Cov­er­age rates to grow in state

In­sur­ers blame uptick in pre­mi­ums on drug, hospi­tal costs, fed­eral tax

Albany Times Union - - FRONT PAGE - By Bethany Bump

Health in­surance pre­mi­ums will rise ap­prox­i­mately 6.8 per­cent next year for in­di­vid­u­als and 7.9 per­cent for em­ploy­ers who pur­chase cov­er­age on New York’s state-run health ex­change.

The rate in­creases were ap­proved by the state De­part­ment of Fi­nan­cial Ser­vices, which an­nounced Fri­day it had “saved” con­sumers more than $50 mil­lion and small busi­nesses more than $313 mil­lion by low­er­ing the amount in­sur­ers were ini­tially seek­ing to charge. The rates in­sur­ers had re­quested would have raised pre­mi­ums 9.2 per­cent for in­di­vid­u­als and 12.2 per­cent for em­ploy­ers.

In­sur­ers say the rate hikes are pri­mar­ily driven by ris­ing drug and hospi­tal costs, as well as the re­in­state­ment next year of a fed­eral health in­surance tax.

“The largest com­po­nent of health in­surance pre­mi­ums is the cost of care and the rates health plans had sub­mit­ted were ref lec­tive of those in­creases,” said Eric Linzer, president and CEO of the New York Health Plan As­so­ci­a­tion.

Among com­pa­nies do­ing busi­ness in the Cap­i­tal Re­gion, Health­now New York will be im­pos­ing the largest aver­age rate hike on the in­di­vid­ual mar­ket at 8.6 per­cent. The com­pany, which of­fers plans in the re­gion through its sub­sidiary Blueshield of North­east­ern New York, had ini­tially pro­posed a 10 per­cent hike.

The com­pany will raise pre­mi­ums on the small group mar­ket

— which serves busi­nesses with 100 full-time em­ploy­ees or less — by 5.5 per­cent.

In a state­ment, Blueshield cited ris­ing pre­scrip­tion drug and med­i­cal costs, reg­u­la­tory man­dates, taxes and fees as fac­tors driv­ing its pre­mium hikes. The re­turn next year of the fed­eral Health In­surance Tax ac­counts for roughly 2.5 per­cent of the in­crease, it says.

“Man­ag­ing the cost and qual­ity of health care for our mem­bers re­mains our com­pany’s pri­mary fo­cus,” it said. “We’ll con­tinue to work with reg­u­la­tors, providers and phar­ma­ceu­ti­cal com­pa­nies to ad­dress the in­creas­ing costs of health care, as well as ad­vo­cate for the per­ma­nent re­peal of the (health in­surance tax).”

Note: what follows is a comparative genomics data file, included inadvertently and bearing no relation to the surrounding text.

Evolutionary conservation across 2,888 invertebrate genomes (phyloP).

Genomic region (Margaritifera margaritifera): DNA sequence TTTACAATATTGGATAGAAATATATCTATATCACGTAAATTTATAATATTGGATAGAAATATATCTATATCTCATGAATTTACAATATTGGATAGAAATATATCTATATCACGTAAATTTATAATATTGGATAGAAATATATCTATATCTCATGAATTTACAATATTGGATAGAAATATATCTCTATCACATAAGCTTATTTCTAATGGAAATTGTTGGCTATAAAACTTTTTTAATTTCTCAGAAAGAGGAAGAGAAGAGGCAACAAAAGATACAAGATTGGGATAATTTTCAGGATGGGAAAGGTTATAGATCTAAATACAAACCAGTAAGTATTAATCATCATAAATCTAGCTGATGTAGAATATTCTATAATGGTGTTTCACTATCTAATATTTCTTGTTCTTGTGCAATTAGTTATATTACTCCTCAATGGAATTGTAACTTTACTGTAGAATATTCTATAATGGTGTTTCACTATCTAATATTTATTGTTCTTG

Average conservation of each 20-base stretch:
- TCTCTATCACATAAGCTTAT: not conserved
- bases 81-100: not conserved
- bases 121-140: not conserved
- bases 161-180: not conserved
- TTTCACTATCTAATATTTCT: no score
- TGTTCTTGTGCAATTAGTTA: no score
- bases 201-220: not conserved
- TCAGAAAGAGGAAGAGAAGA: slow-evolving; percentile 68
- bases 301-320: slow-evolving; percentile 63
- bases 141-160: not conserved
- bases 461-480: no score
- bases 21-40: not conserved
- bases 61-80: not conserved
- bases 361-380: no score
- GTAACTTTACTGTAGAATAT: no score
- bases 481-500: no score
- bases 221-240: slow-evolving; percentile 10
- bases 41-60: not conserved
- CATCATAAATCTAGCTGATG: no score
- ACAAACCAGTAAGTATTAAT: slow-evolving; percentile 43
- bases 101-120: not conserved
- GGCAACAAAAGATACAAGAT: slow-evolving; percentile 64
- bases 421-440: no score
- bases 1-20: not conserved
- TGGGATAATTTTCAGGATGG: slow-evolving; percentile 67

The tax was im­ple­mented un­der the Af­ford­able Care Act in 2014 to help pay for fed­eral and state-run health in­surance ex­changes. In 2018, Congress ap­proved a one-year mora­to­rium on the tax, which ends this year. At least one ac­tu­ar­ial con­sult­ing firm es­ti­mates the tax will cost in­sur­ers $16 bil­lion in 2020, which they will un­doubt­edly try to re­coup by rais­ing pre­mi­ums.

MVP Health Care, based in Sch­enec­tady, is one of few in­sur­ers whose rate re­quests were granted by the state. It will be rais­ing pre­mi­ums on in­di­vid­ual mar­ket­place plans by 6.8 per­cent. On the small group mar­ket, pre­mi­ums for its HMO plans will rise 9 per­cent and pre­mi­ums for its EPO/PPO plans will rise 6.1 per­cent.

Kelly Smith, se­nior leader for com­mer­cial sales at MVP, said ris­ing prices and in­creased use of med­i­cal ser­vices is the pri­mary driver of pre­mium hikes, though she too ref­er­enced the health in­surance tax as a con­trib­u­tor.

“Cost is al­ways an im­por­tant fac­tor when se­lect­ing a health plan,” she said. “How­ever, our mem­bers value great ser­vice and prod­ucts such as telemedici­ne, well­ness in­cen­tives, and a na­tional net­work of providers that can com­ple­ment their life­style and cre­ate an ex­pe­ri­ence that feels per­sonal.”

CDPHP, based in Al­bany, will raise pre­mi­ums for its in­di­vid­ual mar­ket­place plans by roughly 6.5

per­cent — a slight de­crease from the 7 per­cent hike it had ini­tially sought. Pre­mi­ums for its small group plans will in­crease roughly 4.3 per­cent for most en­rollees and 5.4 per­cent for en­rollees choos­ing a CDPHP Uni­ver­sal Ben­e­fits, Inc. plan.

The Al­bany-based in­surer also blamed the health in­surance tax for ris­ing costs, along with ris­ing pre­scrip­tion drug prices, hospi­tal con­sol­i­da­tion, gov­ern­ment man­dates and fees.

“The (health in­surance tax) af­fects nearly ev­ery­one, in­creas­ing the cost of health cov­er­age for in­di­vid­u­als, fam­i­lies, small and large busi­nesses, se­niors, states and tax­pay­ers,” CDPHP President and CEO John Bennett said.

Fidelis Care will raise pre­mi­ums on its in­di­vid­ual mar­ket­place plans by roughly 3.9 per­cent. It had re­quested a 6.8 per­cent in­crease.

Fidelis does not of­fer plans on the small group mar­ket.

Fed­eral tax cred­its avail­able un­der the Af­ford­able Care Act should help mit­i­gate ris­ing costs for low-in­come New York­ers who pur­chase plans on the ex­change. Ad­di­tion­ally, in­di­vid­u­als who pur­chase an Es­sen­tial Plan will con­tinue to see monthly pre­mi­ums of $20 or less.

In­di­vid­u­als with em­ployer-spon­sored health in­surance are also see­ing their pre­mi­ums grow.

A report re­leased last month by the New York State Health Foun­da­tion and Health Care Cost In­sti­tute shed light on the sec­tor, and found that ris­ing prices are the main thing driv­ing ris­ing health care costs, as op­posed to an in­crease in peo­ple us­ing health care ser­vices.

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